In celebration of the beginning of Native American Heritage Month in the United States, Google has replaced their homepage logo with an interactive Doodle for We:wa, a member of the Zuni tribe, weaver, and ambassador to the United States on behalf of Native Americans in general.

Life of We:wa of the Zuni people

We:wa — sometimes stylized “We’wha” — was born within the state of New Mexico in 1849, as a part of the Zuni people. That same year, the Zuni people began openly engaging with the American people. Unfortunately, this led to tragedy as the American colonists brought smallpox with them, which ultimately killed both of We:wa’s parents.

Part of Zuni culture is the role of Łamana — sometimes stylized “lhamana” — a person assigned male at birth who instead takes on the societal and domestic duties traditionally reserved for females, including cooking, cornmeal grinding, and pottery. While typically Łamana are recognized very early on in childhood, We:wa was treated as a Zuni boy, not being recognized as Łamana until their teenage years. As a distinguishing trait, the Łamana will often wear a mixture of masculine and feminine clothing.

In 1864, We:wa’s adoptive family moved, along with other families, to other Zuni lands to become farmers. In contrast to their more feminine role to that point, by farming, We:wa was at the time taking on a more masculine role. Around 10 years later, with We:wa’s new mother growing older, they took on more of the feminine duties to help the family.

Sometime in We:wa’s thirties, Christian missionaries began living among the Zuni people as part of an effort to integrate the tribe into American living, particularly through religious education. We:wa spent time with the minister who was sent to the tribe, Dr. Taylor Ealy, and his wife to help attend to their daughters.

In addition to being an accomplished potter, by that time We:wa had spent many years practicing the craft of weaving clothes, and they created clothes for the Ealy’s. Their eye for colors and patterns made We:wa’s dresses and baskets quite desirable.

Around this same time, We:wa met the anthropologist Matilda Coxe Stevenson, who was eager to meet such a member of the Zuni people who was willing to learn English to share knowledge between the Americans and the Zuni tribe. Over time, the two formed a friendship, with Stevenson teaching We:wa how to wash clothes with America’s stronger laundry soap. This skill lent itself well to many paid positions including washing clothes for the nearby Fort Wingate.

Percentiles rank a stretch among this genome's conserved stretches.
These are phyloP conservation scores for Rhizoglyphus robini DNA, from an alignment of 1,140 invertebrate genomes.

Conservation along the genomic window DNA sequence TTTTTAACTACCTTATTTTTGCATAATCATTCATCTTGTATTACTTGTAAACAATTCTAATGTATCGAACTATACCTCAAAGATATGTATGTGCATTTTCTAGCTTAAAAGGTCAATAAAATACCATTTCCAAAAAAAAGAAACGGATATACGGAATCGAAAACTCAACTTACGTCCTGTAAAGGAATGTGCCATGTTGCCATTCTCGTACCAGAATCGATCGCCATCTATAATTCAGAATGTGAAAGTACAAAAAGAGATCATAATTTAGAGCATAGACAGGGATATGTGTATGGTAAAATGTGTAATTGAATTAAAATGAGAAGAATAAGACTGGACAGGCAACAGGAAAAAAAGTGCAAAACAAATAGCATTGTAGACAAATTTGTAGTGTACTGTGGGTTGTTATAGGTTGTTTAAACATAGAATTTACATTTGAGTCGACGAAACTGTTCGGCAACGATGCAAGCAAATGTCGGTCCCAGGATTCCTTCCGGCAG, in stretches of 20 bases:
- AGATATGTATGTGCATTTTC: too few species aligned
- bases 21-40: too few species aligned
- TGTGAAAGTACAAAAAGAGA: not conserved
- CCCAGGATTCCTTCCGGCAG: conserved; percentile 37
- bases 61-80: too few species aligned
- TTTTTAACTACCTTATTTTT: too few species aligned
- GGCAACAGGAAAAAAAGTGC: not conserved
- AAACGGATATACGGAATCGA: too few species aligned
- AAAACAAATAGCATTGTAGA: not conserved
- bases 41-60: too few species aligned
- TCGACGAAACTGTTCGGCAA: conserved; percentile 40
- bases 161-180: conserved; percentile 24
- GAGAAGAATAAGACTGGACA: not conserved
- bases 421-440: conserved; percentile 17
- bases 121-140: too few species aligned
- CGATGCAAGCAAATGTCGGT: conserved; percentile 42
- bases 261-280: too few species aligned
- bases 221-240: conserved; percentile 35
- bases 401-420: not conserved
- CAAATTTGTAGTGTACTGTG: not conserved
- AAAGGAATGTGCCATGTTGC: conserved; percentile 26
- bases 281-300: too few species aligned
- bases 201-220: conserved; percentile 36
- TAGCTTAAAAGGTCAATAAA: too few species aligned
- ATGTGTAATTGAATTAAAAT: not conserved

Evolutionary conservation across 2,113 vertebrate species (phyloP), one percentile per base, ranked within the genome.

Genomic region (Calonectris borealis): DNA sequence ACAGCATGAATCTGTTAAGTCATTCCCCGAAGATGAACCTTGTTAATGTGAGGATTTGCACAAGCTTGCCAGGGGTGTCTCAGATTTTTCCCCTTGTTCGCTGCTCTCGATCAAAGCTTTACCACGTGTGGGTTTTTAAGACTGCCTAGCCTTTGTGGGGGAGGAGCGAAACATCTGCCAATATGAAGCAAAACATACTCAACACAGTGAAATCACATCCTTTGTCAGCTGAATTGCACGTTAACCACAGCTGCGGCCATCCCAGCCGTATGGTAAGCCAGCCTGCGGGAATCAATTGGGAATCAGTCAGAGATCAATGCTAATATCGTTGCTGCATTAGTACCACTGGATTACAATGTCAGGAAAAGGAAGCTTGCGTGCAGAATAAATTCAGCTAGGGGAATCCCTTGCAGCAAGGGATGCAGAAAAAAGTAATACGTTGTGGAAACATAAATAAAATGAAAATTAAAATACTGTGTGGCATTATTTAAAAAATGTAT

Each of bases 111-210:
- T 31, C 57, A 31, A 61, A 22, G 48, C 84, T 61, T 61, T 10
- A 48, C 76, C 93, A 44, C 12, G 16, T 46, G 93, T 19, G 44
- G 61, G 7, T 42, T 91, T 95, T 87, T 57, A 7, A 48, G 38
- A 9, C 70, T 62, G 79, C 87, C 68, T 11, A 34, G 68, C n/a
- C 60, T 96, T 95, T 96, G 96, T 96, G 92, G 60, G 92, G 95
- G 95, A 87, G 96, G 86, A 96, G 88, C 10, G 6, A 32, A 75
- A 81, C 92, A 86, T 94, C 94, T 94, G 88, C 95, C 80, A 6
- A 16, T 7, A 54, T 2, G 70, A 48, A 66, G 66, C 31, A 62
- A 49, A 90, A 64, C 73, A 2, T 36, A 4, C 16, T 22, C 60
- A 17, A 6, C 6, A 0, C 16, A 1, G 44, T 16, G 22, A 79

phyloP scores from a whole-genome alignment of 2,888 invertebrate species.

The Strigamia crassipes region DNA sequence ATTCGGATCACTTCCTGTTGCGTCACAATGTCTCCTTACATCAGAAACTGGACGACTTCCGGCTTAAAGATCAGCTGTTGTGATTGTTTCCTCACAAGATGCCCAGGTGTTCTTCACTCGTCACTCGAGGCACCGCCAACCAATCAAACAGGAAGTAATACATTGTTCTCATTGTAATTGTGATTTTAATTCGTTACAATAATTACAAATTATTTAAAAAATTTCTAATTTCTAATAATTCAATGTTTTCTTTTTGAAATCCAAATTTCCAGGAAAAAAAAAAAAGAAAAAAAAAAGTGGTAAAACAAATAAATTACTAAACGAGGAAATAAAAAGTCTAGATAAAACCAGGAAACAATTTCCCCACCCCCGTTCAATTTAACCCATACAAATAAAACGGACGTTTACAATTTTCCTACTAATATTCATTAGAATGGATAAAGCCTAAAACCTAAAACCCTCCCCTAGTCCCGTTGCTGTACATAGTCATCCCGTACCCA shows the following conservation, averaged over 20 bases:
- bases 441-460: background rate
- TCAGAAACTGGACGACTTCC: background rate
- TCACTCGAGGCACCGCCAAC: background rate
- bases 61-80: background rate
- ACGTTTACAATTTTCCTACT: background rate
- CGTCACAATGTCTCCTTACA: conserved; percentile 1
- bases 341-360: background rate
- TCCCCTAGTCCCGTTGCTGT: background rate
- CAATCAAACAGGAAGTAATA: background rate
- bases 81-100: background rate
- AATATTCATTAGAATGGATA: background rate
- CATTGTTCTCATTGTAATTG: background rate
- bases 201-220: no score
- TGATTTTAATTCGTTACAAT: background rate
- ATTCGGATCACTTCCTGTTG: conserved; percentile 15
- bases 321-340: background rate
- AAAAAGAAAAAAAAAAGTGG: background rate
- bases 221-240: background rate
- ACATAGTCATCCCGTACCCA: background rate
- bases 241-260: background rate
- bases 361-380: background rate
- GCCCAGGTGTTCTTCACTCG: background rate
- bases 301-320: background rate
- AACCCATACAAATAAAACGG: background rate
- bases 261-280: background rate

Much of what was known about the Zuni people at that time stemmed from the friendship shared between Stevenson and We:wa. Stevenson even commissioned from them some traditional Zuni pottery — a religious process in and of itself — to be displayed in a museum.

Later, in 1886, the first ever delegation of the Zuni people, including We:wa, went to Washington D.C., where they met President Grover Cleveland. However, after tensions between the Americans and the Zuni people, We:wa and other tribe leaders were arrested and held in prison for a month. We:wa died of heart failure in 1896 at age 47.

We:wa Google Doodle

To best celebrate We:wa’s life, Google has created a fun mini-game that walks you through the process of weaving cloth into patterns. As you craft each gradually more complex pattern, you’re also given an educational tidbit about We:wa and the Zuni people.

The artwork of the Doodle — including the colorful portrait of We:wa themself — was created by Zuni Pueblo guest artist Mallery Quetawki. Over on the Google Doodle blog, Quetawki shared some insight into the process she went through in learning the history before helping create this Doodle.

I was very fortunate to accompany our keepers of traditional knowledge to Washington D.C. a couple years ago to visit the Smithsonian Museum of the American Indian. […] I was able to learn directly from our religious leaders and cultural keepers of knowledge of the items in that museum collection.  I have kept that knowledge with me, as well as the research I had done on We:wa in a college course describing the dual gender roles that can be seen in our tribe.  The very few photos of We:wa were not the only images I used to create the portrait.  I made sure I included the character that We:wa was both in social and cultural contexts.

— Mallery Quetawki

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